Higher oil prices also mean that oil exporters (OPEC) receive more income and can thus save the extra windfall or recycle their extra oil revenues by importing more from the rest of the world. If that holds, the overall slowdown effect onto the global economy may be subdued.
Indeed a recent Organisation for Economic Cooperation and Development (OECD) study has even concluded that the oil exporting countries spend 80-90 per cent of their high oil revenues on foreign imports within the first two years.
The recent depreciation of most world currencies against the US dollar meant that countries had not only to deal with the direct impact of higher oil prices, but also cope with spending more of their local currencies in order to finance the purchase of oil, which is traded in dollars.
Economies in the Middle East may be classified into oil economies and non-oil economies. Higher oil revenues do not only benefit those oil exporting countries, but indirectly impact the non-oil-producing Arab countries, such as Jordan and Yemen that witness a rise in the transfer of workers' remittances into their domestic economy.
Indeed Jordan enjoyed its best years when the GCC countries were booming and consequently net workers' remittances were at their highest levels. If you combine the sum for oil revenues in the case of Yemen that generated from oil exports on one hand and from increased workers' remittances on the other, you get a spectacular number, somewhere in the range of about 60 per cent of GDP.
Given that oil has both a high proportion of exports and a high proportion of government revenues, when the price of oil rises unexpectedly, governments could spend the extra windfall - by either increasing domestic expenditure or redirecting the funds to importation of goods from the rest of the world.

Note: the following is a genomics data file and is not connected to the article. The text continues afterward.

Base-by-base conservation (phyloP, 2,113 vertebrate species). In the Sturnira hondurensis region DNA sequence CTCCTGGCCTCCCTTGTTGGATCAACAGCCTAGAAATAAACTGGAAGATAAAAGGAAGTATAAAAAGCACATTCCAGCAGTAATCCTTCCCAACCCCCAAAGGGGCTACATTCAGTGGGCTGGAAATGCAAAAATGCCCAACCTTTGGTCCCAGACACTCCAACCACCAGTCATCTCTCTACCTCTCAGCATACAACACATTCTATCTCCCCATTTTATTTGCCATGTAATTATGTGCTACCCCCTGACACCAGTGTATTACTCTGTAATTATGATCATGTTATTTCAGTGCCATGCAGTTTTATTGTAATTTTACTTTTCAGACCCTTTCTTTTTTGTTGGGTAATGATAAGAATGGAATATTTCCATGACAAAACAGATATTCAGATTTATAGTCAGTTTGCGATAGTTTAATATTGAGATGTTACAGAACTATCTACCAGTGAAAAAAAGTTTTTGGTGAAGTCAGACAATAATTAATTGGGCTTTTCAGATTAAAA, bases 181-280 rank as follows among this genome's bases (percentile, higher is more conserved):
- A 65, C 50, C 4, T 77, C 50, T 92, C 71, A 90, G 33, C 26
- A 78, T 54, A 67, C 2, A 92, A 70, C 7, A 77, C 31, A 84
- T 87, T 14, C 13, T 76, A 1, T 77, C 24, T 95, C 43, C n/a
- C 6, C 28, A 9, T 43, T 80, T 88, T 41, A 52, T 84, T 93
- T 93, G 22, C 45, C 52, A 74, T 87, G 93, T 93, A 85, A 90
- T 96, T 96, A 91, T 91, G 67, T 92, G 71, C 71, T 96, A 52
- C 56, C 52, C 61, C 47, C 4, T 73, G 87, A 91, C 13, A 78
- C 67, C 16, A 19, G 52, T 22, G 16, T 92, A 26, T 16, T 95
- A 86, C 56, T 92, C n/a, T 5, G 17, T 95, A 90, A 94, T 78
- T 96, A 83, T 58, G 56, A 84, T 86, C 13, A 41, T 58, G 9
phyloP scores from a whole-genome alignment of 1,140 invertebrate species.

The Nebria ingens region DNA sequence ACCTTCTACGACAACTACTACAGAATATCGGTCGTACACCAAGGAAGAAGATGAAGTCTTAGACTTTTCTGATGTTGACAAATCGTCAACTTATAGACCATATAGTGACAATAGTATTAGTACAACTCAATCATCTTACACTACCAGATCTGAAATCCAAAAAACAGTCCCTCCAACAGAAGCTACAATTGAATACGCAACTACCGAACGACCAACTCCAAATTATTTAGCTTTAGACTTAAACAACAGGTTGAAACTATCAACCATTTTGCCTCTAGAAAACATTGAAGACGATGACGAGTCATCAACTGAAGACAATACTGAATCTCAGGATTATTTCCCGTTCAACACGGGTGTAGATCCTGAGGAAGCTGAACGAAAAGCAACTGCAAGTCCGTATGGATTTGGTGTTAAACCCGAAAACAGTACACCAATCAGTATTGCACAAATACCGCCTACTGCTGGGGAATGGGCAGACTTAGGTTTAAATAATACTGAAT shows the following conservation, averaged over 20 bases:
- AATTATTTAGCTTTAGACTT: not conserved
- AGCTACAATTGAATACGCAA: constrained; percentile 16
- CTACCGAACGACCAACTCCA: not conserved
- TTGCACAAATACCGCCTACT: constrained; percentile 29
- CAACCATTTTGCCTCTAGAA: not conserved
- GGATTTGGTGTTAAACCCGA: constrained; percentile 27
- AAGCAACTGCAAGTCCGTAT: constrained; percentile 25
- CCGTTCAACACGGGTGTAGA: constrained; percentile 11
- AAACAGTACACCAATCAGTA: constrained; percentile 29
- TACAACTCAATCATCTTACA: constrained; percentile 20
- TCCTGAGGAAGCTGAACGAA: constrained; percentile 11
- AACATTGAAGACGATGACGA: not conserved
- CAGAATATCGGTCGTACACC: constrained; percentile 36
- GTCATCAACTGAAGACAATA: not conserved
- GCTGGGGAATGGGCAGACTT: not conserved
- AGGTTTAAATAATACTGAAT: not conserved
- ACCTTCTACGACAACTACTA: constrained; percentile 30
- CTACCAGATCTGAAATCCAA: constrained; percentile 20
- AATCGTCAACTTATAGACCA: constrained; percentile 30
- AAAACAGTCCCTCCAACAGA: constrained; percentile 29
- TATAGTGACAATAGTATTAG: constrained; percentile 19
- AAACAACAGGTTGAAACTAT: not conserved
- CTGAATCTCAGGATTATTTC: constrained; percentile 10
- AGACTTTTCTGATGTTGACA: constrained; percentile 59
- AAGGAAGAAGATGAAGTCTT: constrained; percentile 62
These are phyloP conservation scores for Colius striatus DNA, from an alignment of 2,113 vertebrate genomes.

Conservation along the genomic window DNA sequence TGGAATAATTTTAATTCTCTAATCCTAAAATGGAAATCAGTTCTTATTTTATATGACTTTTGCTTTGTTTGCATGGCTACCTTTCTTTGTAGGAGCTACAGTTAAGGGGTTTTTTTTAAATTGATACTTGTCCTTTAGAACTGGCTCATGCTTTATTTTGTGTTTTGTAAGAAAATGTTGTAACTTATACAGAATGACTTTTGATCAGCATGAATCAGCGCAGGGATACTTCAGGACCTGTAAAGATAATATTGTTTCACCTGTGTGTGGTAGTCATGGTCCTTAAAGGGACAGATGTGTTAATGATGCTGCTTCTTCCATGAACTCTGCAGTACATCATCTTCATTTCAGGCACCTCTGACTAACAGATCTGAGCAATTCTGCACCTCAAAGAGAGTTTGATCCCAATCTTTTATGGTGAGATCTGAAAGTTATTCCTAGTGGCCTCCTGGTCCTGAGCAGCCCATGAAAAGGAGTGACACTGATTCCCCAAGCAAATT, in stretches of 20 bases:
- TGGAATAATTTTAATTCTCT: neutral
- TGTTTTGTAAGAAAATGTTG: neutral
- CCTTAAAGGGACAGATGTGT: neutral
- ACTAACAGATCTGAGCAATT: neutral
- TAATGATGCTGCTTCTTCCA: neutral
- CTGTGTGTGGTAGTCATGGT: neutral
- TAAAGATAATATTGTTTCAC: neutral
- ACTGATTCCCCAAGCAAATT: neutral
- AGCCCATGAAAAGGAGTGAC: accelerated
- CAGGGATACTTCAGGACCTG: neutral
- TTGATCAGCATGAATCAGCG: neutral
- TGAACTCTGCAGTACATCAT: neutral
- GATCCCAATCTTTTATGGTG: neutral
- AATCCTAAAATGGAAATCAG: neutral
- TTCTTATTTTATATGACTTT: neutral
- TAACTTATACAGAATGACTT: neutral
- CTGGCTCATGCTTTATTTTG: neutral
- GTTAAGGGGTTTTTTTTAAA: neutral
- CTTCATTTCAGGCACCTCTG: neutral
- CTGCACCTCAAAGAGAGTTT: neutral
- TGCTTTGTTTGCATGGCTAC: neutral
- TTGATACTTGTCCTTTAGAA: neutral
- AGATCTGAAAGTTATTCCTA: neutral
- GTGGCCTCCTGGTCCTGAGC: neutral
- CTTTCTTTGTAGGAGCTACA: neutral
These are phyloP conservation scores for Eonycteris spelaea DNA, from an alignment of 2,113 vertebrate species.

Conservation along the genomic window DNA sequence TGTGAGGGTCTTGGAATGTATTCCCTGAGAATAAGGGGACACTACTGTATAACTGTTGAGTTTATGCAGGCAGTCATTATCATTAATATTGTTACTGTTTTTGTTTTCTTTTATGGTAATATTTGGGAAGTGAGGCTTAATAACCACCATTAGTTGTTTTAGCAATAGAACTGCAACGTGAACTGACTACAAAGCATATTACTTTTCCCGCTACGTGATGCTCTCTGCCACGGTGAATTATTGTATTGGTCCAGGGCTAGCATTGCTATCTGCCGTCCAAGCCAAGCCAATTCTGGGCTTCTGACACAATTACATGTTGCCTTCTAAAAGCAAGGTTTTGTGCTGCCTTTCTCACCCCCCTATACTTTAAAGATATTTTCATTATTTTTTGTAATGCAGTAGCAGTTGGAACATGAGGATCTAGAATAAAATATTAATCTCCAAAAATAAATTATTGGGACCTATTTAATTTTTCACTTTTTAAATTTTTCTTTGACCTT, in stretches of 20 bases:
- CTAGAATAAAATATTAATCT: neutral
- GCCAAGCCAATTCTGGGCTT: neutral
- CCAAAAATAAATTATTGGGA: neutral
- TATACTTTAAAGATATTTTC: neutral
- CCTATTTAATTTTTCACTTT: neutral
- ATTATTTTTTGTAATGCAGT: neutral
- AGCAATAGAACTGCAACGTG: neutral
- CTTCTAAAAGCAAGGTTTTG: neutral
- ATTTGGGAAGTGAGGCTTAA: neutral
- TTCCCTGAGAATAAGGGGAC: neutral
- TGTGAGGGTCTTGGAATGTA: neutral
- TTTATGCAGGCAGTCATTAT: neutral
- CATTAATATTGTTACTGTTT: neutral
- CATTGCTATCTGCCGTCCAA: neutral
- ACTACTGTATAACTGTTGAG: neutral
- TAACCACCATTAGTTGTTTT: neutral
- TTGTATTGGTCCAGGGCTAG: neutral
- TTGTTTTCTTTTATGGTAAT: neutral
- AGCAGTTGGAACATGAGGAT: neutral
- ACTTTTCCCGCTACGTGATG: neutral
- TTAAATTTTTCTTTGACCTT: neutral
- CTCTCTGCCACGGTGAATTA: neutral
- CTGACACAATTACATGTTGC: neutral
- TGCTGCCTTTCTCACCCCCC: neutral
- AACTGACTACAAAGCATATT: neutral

Any fiscal surplus arising from higher oil prices, if sustained, will tend to increase the ability of countries to create new employment opportunities, addressing one of the long lasting challenges Arab countries had to face.
On balance, there are still good reasons to expect the economic consequences to be less severe than in the 1970s when oil prices quadrupled, inflation soared and the world economy went into recession.
The first argument is that the recent sharp rise in oil prices follows an equally sharp collapse over the previous two years, when oil prices had fallen to their lowest level in real terms since 1973.
The second argument is that most countries have gradually reduced their dependence on oil, and hence are less sensitive to oil price turbulence.
Finally and as mentioned earlier, in most countries the cost of crude oil accounts for a small share of the price of petrol, significantly lower than in the 1970s. It is Western taxes, at levels of up to 80 per cent that mute big changes to crude oil prices.
Indeed governments simply increase their taxation on refined oil, even at times of falling crude oil prices, by that maintaining a stable petrol price for the consumer.
( Jordan Times )
© 2000 Mena Report (www.menareport.com)